Nikon has released firmware updates for four of their cameras and for the WT-7 wireless transmitter. The updates fix a variety of issues related to wireless transmission of images, custom settings, distortion control, histogram displays, and some lingering software bugs.

Nikon D810 Firmware Version 1.12: Download Link

– The WT-7 wireless transmitter is now supported.

– Fixed the following issues:

Multiple exposures were not recorded correctly.

Incorrect histograms would be displayed for some images viewed in the RGB histogram display during playback.

If On was selected for Auto distortion control, distortion would appear at the edges of photos taken with NEF (RAW) + JPEG fine selected for Image quality and Medium selected for JPEG/TIFF recording > Image size.

Photos taken immediately after lenses were exchanged would not be recorded at the correct exposure.

The protect icon did not display correctly.

If On was selected for Auto distortion control, the camera would stop responding when the user attempted to take pictures with NEF (RAW) + JPEG fine selected for Image quality, Small selected for NEF (RAW) recording > Image size, and RAW primary – JPEG secondary selected for Secondary slot function.

Shutter speeds for the electronic front-curtain shutter would sometimes be faster than 1/2000 s.

Pictures would sometimes not be recorded.

D750 top

Here’s an overhead shot showing the articulated screen and the smaller LCD panel on the top of the camera.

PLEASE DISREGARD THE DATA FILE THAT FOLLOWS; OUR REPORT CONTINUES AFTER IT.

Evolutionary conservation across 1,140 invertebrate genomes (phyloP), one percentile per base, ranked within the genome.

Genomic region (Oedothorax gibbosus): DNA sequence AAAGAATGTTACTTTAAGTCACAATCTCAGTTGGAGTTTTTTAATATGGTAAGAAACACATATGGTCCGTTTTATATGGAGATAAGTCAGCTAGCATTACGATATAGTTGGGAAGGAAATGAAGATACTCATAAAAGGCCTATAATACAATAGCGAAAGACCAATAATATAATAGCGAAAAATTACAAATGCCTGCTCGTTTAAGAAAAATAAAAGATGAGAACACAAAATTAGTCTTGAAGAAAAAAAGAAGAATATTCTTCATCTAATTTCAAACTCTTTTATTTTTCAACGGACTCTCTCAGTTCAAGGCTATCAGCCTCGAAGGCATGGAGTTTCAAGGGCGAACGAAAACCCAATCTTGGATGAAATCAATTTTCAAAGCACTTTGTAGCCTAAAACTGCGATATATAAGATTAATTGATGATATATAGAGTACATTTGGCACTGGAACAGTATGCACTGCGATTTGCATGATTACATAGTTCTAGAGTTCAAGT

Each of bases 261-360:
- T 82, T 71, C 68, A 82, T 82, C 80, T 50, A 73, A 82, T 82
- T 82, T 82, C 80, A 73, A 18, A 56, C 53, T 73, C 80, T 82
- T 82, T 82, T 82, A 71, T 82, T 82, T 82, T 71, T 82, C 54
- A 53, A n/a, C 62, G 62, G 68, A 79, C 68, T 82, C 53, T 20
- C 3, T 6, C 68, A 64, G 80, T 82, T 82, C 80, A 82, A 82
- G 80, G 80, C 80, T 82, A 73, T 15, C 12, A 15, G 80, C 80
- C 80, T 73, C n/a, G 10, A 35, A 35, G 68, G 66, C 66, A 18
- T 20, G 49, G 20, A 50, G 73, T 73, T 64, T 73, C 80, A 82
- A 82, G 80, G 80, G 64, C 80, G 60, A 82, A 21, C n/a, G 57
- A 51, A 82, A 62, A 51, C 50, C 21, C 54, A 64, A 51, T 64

Nikon D750 Firmware Version 1.11: Download Link

– The WT-7 wireless transmitter is now supported.

– Fixed the following issues:

Incorrect histograms would be displayed for some images viewed in the RGB histogram display during playback.

If On was selected for Auto distortion control, distortion would appear at the edges of photos taken with NEF (RAW) + JPEG fine selected for Image quality and Medium selected for Image size.

The option chosen for Custom Setting f5 (Customize command dials) > Change main/sub in CUSTOM SETTINGS MENU group f (Controls) would not be saved when Save settings was selected for Save/load settings in the SETUP MENU.

Pictures would sometimes not be recorded.

Nikon D500 Firmware Version 1.12: Download Link

– Fixed an issue that resulted in unreliable connections between the camera and the iOS 10.2 version of the SnapBridge app.

Nikon D7200 Firmware Version 1.02: Download Link

– The WT-7 wireless transmitter is now supported.